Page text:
Explain that the class will now vote to make a decision. As an entire class go through the whole voting process (without technology the first time). Use the voting question "What is your favorite zoo animal?"

- Ahead of time, print out and assemble the big voting grid, by printing one copy of "Post-it Note Grid Base" and four copies of "Post-it Note Grid Blank" (both in the "Files" section below).
- Ahead of time, tape the grids together to make a large grid with 14 rows and 5 columns. (Alternately you can just make your own big grid on large poster paper.)
- Have students suggest possible zoo animals that could be voted for.
- Then tell them the five they will be voting for today (show beanie baby versions of the zoo animals if available).
- Now give each student a Post-it note.
- Have students come up one at a time to place their Post-it note on the grid to vote. This will make a bar graph.
- Ask them what kind of graph this is.
- Explain to students that this is called a bar graph and that it represents their votes.
- Ask students to suggests questions we could answer with this graph.
- Ask students questions about the graph, such as those on the worksheet "Questions about the Graph" (in the "Files" section below).

Step 3 - Convert survey to Graph Club

Now tell the students that a computer can be used to do the same graph.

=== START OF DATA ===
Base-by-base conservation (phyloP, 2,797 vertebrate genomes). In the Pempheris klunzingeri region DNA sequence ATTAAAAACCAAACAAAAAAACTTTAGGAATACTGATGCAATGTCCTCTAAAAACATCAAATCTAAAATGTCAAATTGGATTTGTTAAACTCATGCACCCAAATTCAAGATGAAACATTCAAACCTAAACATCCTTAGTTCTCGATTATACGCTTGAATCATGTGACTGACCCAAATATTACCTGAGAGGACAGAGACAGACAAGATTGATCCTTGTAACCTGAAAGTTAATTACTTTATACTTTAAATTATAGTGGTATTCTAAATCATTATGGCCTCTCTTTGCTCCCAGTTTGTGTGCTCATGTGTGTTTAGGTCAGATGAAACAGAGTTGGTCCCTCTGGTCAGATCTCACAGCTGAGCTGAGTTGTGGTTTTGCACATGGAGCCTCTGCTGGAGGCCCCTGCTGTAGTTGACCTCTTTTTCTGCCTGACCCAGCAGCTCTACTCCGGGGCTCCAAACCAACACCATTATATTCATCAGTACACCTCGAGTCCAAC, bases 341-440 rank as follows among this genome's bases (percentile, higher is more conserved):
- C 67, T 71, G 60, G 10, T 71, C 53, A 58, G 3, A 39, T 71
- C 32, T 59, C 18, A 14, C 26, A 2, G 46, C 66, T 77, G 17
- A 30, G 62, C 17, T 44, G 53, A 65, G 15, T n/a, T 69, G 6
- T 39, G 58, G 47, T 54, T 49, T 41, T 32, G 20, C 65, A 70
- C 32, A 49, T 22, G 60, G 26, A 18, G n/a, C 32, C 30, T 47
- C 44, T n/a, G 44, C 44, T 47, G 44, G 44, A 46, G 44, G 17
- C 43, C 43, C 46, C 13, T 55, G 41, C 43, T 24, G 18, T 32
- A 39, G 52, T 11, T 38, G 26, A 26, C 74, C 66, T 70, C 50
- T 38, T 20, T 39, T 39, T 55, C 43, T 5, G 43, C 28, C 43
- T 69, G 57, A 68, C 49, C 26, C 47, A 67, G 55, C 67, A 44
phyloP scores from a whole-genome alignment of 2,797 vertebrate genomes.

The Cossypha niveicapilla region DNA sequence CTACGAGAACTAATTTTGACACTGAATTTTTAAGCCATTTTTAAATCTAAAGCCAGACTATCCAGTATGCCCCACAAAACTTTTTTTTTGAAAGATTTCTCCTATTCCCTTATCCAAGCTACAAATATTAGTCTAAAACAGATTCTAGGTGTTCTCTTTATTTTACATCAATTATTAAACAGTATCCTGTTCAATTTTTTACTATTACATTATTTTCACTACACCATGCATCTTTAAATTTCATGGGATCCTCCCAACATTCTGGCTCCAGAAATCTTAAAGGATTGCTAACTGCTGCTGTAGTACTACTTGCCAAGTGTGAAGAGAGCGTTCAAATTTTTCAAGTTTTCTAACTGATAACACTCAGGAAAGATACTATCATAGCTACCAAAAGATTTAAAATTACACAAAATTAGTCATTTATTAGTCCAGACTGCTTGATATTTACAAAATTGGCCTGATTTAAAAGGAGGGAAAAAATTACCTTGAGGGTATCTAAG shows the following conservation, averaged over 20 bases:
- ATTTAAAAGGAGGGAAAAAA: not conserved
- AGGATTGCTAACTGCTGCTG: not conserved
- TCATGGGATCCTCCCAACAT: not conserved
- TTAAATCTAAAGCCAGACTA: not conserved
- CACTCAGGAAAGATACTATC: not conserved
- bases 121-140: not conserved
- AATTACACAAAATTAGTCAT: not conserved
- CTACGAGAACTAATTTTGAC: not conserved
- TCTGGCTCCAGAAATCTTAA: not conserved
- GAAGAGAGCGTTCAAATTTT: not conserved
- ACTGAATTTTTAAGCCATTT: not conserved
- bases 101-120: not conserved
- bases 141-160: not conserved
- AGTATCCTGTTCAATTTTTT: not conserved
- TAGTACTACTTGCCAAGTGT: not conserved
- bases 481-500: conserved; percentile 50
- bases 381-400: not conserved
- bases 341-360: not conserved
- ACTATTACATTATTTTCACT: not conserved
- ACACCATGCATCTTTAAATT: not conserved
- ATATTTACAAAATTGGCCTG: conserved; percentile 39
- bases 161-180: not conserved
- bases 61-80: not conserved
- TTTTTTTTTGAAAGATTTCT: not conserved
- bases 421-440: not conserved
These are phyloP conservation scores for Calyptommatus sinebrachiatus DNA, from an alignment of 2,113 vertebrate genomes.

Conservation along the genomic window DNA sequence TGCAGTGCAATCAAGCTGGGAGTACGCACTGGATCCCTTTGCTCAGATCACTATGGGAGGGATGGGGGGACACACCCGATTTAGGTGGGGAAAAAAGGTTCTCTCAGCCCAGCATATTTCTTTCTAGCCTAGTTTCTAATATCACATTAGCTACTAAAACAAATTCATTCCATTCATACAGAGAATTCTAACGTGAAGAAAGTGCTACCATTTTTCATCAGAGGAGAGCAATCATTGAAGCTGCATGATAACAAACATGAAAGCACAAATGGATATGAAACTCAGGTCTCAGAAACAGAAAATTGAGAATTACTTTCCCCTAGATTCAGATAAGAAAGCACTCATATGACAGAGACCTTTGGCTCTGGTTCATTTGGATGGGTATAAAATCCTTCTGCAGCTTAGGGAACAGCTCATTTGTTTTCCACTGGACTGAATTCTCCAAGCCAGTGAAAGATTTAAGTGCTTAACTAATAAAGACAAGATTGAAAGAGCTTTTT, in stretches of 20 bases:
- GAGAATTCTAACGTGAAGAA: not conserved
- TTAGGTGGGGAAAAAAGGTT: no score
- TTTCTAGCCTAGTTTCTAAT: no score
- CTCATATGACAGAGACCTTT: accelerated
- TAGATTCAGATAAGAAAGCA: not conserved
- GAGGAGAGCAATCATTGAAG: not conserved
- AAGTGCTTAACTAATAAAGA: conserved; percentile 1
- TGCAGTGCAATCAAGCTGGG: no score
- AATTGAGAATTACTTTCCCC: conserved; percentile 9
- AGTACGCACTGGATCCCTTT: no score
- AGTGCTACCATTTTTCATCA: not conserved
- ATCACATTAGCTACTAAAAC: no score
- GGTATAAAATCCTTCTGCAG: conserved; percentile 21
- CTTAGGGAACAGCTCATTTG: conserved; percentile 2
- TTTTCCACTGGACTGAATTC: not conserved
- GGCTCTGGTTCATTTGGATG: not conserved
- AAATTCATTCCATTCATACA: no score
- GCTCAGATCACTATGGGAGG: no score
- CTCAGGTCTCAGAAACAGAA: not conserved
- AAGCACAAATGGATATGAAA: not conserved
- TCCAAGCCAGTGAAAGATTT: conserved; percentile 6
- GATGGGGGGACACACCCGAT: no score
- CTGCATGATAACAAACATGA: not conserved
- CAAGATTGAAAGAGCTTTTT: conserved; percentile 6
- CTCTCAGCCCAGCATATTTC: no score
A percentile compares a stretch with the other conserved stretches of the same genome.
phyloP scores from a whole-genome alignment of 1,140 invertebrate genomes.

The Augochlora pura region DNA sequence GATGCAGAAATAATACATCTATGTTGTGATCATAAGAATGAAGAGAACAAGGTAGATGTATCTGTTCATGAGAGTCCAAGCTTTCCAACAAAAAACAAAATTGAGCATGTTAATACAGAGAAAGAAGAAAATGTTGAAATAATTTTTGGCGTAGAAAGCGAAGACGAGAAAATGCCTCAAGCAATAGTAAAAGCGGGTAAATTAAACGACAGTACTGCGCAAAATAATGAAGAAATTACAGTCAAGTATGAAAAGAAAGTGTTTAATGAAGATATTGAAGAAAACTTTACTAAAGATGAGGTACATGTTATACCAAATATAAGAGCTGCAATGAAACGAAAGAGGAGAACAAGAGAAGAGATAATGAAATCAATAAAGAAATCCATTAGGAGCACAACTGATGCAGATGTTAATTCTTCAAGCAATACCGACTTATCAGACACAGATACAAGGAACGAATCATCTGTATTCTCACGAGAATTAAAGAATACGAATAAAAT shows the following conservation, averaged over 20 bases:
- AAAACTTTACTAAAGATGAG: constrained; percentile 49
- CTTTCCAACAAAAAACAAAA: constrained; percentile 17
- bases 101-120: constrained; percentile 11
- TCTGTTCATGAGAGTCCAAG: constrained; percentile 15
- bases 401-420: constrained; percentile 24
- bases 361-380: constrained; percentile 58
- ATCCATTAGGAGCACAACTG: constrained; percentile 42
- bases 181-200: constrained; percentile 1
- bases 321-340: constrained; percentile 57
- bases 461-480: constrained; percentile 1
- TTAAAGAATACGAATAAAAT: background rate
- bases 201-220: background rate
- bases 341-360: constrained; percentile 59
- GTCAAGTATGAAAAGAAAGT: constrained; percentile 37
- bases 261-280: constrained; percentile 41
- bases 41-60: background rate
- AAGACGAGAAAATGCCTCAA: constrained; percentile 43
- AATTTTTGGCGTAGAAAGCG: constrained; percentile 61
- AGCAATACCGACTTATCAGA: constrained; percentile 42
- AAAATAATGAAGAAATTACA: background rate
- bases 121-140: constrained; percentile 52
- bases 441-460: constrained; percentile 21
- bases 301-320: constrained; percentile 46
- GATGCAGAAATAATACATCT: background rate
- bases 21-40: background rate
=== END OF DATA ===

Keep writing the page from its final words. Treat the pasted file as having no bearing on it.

- Explain that people use computers to vote now, such as the new Diebold voting machines their parents may be using.
- Start up Graph Club and open the file "Favorite Zoo Animal" (in the Files section below).(See "Using the Premade Graphs Quick Guide"in the Files section below for instructions if needed).
- Show how the student votes can be entered in Graph Club to create the same chart.

Step 4 - Have class pick new survey question

Tell class that they will now get to vote using Graph Club.

- Either you can select a new survey question for them, or...
- Have them vote by raising hands to pick a new survey question. If you do this method, have the students put their heads down and raise their hands to vote so they will not be influenced by others. Write down their votes as tally marks.
- Feel free to use any or all of the survey questions listed in the "Possible Survey Questions" handout (in the "Files" section below).

Step 5 - Set up survey in Graph Club

Set up a voting station at one computer in the classroom.

- Use the premade Graph Club files in the Files section below
- Or feel free to set up your own (You can refer to the Graph Club video tutorials or the "Creating a Graph in Explore Mode Quick Guide" in the "Files" section for info on how to set up your own survey).